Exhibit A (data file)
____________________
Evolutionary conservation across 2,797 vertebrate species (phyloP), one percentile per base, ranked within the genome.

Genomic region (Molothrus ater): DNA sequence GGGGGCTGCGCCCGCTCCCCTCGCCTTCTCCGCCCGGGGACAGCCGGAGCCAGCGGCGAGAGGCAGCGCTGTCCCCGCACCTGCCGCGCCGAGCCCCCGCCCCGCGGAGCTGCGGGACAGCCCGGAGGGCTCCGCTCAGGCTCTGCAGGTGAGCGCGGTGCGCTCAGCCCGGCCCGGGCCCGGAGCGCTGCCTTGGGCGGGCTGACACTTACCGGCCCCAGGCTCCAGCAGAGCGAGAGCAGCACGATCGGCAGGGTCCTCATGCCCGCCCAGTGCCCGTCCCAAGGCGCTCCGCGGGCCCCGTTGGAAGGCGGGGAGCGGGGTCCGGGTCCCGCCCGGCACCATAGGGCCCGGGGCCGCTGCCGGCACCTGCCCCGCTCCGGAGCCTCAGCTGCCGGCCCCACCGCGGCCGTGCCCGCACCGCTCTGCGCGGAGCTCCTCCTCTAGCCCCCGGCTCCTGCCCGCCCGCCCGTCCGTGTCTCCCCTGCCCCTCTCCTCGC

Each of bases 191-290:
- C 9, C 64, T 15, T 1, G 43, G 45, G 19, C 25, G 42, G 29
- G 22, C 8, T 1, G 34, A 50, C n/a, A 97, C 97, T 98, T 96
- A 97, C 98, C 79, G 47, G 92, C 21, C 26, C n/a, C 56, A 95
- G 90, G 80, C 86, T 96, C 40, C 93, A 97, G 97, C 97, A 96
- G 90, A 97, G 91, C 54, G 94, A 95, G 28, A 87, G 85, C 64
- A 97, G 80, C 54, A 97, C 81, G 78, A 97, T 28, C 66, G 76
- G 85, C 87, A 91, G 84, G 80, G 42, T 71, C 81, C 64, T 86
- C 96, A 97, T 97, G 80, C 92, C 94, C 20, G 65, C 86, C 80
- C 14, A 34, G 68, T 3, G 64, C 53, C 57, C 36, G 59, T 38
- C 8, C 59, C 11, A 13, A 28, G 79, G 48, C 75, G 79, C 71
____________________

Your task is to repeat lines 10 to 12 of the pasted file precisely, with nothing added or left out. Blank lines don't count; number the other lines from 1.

- G 85, C 87, A 91, G 84, G 80, G 42, T 71, C 81, C 64, T 86
- C 96, A 97, T 97, G 80, C 92, C 94, C 20, G 65, C 86, C 80
- C 14, A 34, G 68, T 3, G 64, C 53, C 57, C 36, G 59, T 38